People joke about how we should treat our bodies like vehicles fueling them with high grade oile/ fuel for optimal. The question is why do we take better care of material things instead of ourselves? We are running more miles at a time than most people even drive to work. So why is it so difficult for us to treat your body better?
Take it or leave it, but from my own experiences I suggest making it a priority to fuel your body efficiently. According to the Mayo Clinic it is very important to eat prior to exercise. In my case, I wake up first thing and run.  When I wae up all off the food I ate for dinner has been metabolized over the 8+ hours. If I head out the door without replenishing my stores I will have a sluggish performance. It doesn’t take much. I typically stick to between 80-100 calories to get my metabolism started. A tiny bit of food is all it takes for a more satisfying workout. Once you have finished your run, you have only a 30 minute window to optimally absorb nutrients. “The Verdict“, you ask…that’s easy, EAT. Do not be afraid of food causing cramps or inhibiting your workout. You are more likely to have an unproductive workout if you do not fuel your body properly.  It may just be trial and error for yourself, trying to find what works for you.

Remember your goals and what is important. Remember how you HAVE to do the LITTLE things in order to get BIG payoffs. BE SMART!!!

Top 5 pre run foods:
1. A nutrition bar of any sort; Cliff bars, Lara bars, Kind Bars, ect..
2. 6oz container of yogurt
3. 1 piece of toast with peanut butter and a drizzle of honey
4. Applesauce sprinkled with cinnamon
5.  8 oz. of Gatorade.
*PS. don’t forget to drink some water.
Top 5 Post run foods:
1. Oatmeal
2. Omelet packed with vegetables
3. High fiber cereal
4. Smoothie
5. String cheese with a piece of fruit
***BONUS… Homemade Hot chocolate is my winter time favorite post run drink.
1 TBS. Raw Sugar
1TBS Cocoa Powder
1 cup Fat Free Milk
1tsp. vanilla………YUMMY!!!downsized_0110131015

Top 10 Nutrition Suggestions

Everybody is different. No two people are the same. We all have different nutritional needs and requirements. In my case I have Celiac Disease, therefore my diet is much different from the average person. However what we eat is very important. Our fuel will dictate how well we run. Some think I am overly cautious with food choices due to my bachelors degree in Nutrition. But really, why would you want to put “bad” food in your body.  It is funny how we will put sunscreen on our skin to prevent skin cancer but we do not treat our insides with the same respect. We consume countless amounts of sodas and processed foods not really taking into account what it is doing to our insides.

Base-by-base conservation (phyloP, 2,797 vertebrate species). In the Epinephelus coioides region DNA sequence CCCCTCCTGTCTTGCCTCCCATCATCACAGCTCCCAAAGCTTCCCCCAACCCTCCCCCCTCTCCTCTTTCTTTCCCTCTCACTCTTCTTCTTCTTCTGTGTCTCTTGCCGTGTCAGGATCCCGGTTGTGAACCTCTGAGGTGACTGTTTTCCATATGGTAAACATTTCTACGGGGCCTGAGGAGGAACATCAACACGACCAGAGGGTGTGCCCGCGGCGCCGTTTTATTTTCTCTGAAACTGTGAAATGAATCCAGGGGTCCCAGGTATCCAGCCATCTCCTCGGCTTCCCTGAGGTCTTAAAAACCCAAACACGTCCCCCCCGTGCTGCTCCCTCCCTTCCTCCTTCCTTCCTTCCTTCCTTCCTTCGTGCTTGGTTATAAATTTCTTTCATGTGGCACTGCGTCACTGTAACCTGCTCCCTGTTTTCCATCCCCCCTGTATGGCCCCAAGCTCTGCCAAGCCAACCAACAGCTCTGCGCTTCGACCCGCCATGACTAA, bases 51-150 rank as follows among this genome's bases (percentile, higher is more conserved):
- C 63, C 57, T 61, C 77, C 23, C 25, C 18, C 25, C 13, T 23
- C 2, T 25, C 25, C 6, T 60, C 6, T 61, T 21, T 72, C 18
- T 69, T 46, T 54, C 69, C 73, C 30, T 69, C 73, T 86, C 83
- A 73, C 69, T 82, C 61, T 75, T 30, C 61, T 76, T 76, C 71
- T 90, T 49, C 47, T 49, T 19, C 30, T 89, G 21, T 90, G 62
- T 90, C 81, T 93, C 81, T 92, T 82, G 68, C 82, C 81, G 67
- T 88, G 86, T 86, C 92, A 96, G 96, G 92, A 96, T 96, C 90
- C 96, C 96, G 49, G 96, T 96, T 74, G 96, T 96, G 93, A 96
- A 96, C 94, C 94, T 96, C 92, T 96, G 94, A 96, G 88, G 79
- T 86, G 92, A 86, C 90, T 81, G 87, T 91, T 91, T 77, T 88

As runners we have to be cautious about what we eat. Not only will your choices affect your running ability but it will also affect your life in a positive way. So now you are probably thinking, What do I need to eat?

That is easy. My advice is to consume about 75% of the food you eat in its most natural form. Meaning lots of fruits, veggies, lean meats, and whole grains. Try to stay away from overly processed foods as much as possible. I do realize we can not avoid processed food. I understand we are not cavemen. What I mean by natural is instead of buying prepackaged spaghetti from the frozen section. Try making your food from scratch. Boil water and cook your own pasta. Also try making fresh tomato sauce and freezing the leftovers for future uses. There will be less preservatives this way. You will be fueling yourself with the best possible option.

I also realize we may not have time to put in that much effort into your meals. That is fine. Just try to think about what you are consuming before you eat a fried Oreo.

My Top 10 suggestions:

1. Use your crock pot. All you have to do is let the crock pot do the work for you.

2. Nuts and seeds make great snacks. They are full of protein and heart healthy fats.

3. Eat your Sweet Potatoes. They are full of energizing carbohydrates and loaded with potassium to help you get through your workouts.

4. Veggie Smoothies. If you are not getting in enough veggies buy a bag of Kale and add it to your smoothies.

5. Eat your Beans. They are easy and cheap. And can be added to pretty much any dish to increase not only the protein but fiber content.

6. Add Berries to your cereals in the morning. This way you get a serving of fruit!

7. Use olive oil based dressing and sauces.

8. Read the first 5 ingredients on packages. Those ingredients tell you what your food is made up of.  If you can not pronounce those first few ingredients but it back and look for something else.

9. Drink WATER!!!!


There are many aspects to being a great runner, athlete, and individual. Nutrition is just one of them. What are some of your nutrition suggestions?